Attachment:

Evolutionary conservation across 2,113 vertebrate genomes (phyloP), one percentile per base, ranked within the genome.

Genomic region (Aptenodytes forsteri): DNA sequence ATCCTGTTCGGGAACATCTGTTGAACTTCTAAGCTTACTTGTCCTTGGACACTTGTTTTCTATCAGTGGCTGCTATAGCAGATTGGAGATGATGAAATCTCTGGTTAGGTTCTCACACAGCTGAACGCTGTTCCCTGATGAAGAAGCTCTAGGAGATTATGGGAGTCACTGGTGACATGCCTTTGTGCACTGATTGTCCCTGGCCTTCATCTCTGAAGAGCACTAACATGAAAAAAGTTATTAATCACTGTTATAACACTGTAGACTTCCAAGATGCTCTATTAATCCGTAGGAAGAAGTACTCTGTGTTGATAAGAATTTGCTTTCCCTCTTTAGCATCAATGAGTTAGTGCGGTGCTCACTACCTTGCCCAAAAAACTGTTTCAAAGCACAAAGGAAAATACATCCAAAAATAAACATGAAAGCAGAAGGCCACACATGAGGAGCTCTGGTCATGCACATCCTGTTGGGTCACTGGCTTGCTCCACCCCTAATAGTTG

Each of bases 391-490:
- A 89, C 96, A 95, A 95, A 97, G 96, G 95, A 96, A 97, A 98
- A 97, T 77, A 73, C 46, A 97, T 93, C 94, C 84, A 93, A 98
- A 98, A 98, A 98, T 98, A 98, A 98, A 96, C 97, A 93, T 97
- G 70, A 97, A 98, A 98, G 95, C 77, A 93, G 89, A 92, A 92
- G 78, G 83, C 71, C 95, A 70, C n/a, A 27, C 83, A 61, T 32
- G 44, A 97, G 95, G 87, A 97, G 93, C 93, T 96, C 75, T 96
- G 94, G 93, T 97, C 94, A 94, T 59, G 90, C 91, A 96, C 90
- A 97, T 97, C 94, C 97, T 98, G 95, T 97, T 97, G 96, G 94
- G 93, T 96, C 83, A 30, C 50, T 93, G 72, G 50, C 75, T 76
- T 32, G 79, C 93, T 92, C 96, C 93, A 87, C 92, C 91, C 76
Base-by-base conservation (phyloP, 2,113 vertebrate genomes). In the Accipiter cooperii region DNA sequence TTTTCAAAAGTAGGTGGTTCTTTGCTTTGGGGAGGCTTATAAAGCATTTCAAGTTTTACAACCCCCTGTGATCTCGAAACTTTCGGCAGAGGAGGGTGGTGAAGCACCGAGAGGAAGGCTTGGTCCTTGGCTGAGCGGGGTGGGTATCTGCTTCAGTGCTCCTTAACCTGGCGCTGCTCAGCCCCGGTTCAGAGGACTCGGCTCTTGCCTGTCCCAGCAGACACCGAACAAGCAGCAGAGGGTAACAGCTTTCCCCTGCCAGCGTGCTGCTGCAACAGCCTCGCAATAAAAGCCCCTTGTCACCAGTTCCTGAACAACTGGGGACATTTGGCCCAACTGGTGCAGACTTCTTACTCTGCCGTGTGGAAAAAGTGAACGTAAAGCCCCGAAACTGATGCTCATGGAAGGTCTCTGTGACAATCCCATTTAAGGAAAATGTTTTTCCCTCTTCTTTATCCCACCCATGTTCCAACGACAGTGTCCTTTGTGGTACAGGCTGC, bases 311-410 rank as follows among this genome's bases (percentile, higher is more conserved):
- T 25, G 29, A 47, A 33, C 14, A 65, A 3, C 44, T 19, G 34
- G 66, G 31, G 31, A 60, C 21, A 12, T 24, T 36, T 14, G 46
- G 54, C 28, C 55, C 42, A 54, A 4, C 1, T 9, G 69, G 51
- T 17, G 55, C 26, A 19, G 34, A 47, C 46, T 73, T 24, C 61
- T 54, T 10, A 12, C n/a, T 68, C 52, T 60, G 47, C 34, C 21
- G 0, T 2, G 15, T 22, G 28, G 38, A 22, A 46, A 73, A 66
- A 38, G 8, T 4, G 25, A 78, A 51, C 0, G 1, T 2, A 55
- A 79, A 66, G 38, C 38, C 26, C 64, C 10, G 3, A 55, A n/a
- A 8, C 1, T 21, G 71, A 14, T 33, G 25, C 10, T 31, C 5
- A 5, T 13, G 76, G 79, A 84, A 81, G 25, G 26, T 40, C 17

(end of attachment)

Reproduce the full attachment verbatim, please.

Evolutionary conservation across 2,113 vertebrate genomes (phyloP), one percentile per base, ranked within the genome.

Genomic region (Aptenodytes forsteri): DNA sequence ATCCTGTTCGGGAACATCTGTTGAACTTCTAAGCTTACTTGTCCTTGGACACTTGTTTTCTATCAGTGGCTGCTATAGCAGATTGGAGATGATGAAATCTCTGGTTAGGTTCTCACACAGCTGAACGCTGTTCCCTGATGAAGAAGCTCTAGGAGATTATGGGAGTCACTGGTGACATGCCTTTGTGCACTGATTGTCCCTGGCCTTCATCTCTGAAGAGCACTAACATGAAAAAAGTTATTAATCACTGTTATAACACTGTAGACTTCCAAGATGCTCTATTAATCCGTAGGAAGAAGTACTCTGTGTTGATAAGAATTTGCTTTCCCTCTTTAGCATCAATGAGTTAGTGCGGTGCTCACTACCTTGCCCAAAAAACTGTTTCAAAGCACAAAGGAAAATACATCCAAAAATAAACATGAAAGCAGAAGGCCACACATGAGGAGCTCTGGTCATGCACATCCTGTTGGGTCACTGGCTTGCTCCACCCCTAATAGTTG

Each of bases 391-490:
- A 89, C 96, A 95, A 95, A 97, G 96, G 95, A 96, A 97, A 98
- A 97, T 77, A 73, C 46, A 97, T 93, C 94, C 84, A 93, A 98
- A 98, A 98, A 98, T 98, A 98, A 98, A 96, C 97, A 93, T 97
- G 70, A 97, A 98, A 98, G 95, C 77, A 93, G 89, A 92, A 92
- G 78, G 83, C 71, C 95, A 70, C n/a, A 27, C 83, A 61, T 32
- G 44, A 97, G 95, G 87, A 97, G 93, C 93, T 96, C 75, T 96
- G 94, G 93, T 97, C 94, A 94, T 59, G 90, C 91, A 96, C 90
- A 97, T 97, C 94, C 97, T 98, G 95, T 97, T 97, G 96, G 94
- G 93, T 96, C 83, A 30, C 50, T 93, G 72, G 50, C 75, T 76
- T 32, G 79, C 93, T 92, C 96, C 93, A 87, C 92, C 91, C 76
Base-by-base conservation (phyloP, 2,113 vertebrate genomes). In the Accipiter cooperii region DNA sequence TTTTCAAAAGTAGGTGGTTCTTTGCTTTGGGGAGGCTTATAAAGCATTTCAAGTTTTACAACCCCCTGTGATCTCGAAACTTTCGGCAGAGGAGGGTGGTGAAGCACCGAGAGGAAGGCTTGGTCCTTGGCTGAGCGGGGTGGGTATCTGCTTCAGTGCTCCTTAACCTGGCGCTGCTCAGCCCCGGTTCAGAGGACTCGGCTCTTGCCTGTCCCAGCAGACACCGAACAAGCAGCAGAGGGTAACAGCTTTCCCCTGCCAGCGTGCTGCTGCAACAGCCTCGCAATAAAAGCCCCTTGTCACCAGTTCCTGAACAACTGGGGACATTTGGCCCAACTGGTGCAGACTTCTTACTCTGCCGTGTGGAAAAAGTGAACGTAAAGCCCCGAAACTGATGCTCATGGAAGGTCTCTGTGACAATCCCATTTAAGGAAAATGTTTTTCCCTCTTCTTTATCCCACCCATGTTCCAACGACAGTGTCCTTTGTGGTACAGGCTGC, bases 311-410 rank as follows among this genome's bases (percentile, higher is more conserved):
- T 25, G 29, A 47, A 33, C 14, A 65, A 3, C 44, T 19, G 34
- G 66, G 31, G 31, A 60, C 21, A 12, T 24, T 36, T 14, G 46
- G 54, C 28, C 55, C 42, A 54, A 4, C 1, T 9, G 69, G 51
- T 17, G 55, C 26, A 19, G 34, A 47, C 46, T 73, T 24, C 61
- T 54, T 10, A 12, C n/a, T 68, C 52, T 60, G 47, C 34, C 21
- G 0, T 2, G 15, T 22, G 28, G 38, A 22, A 46, A 73, A 66
- A 38, G 8, T 4, G 25, A 78, A 51, C 0, G 1, T 2, A 55
- A 79, A 66, G 38, C 38, C 26, C 64, C 10, G 3, A 55, A n/a
- A 8, C 1, T 21, G 71, A 14, T 33, G 25, C 10, T 31, C 5
- A 5, T 13, G 76, G 79, A 84, A 81, G 25, G 26, T 40, C 17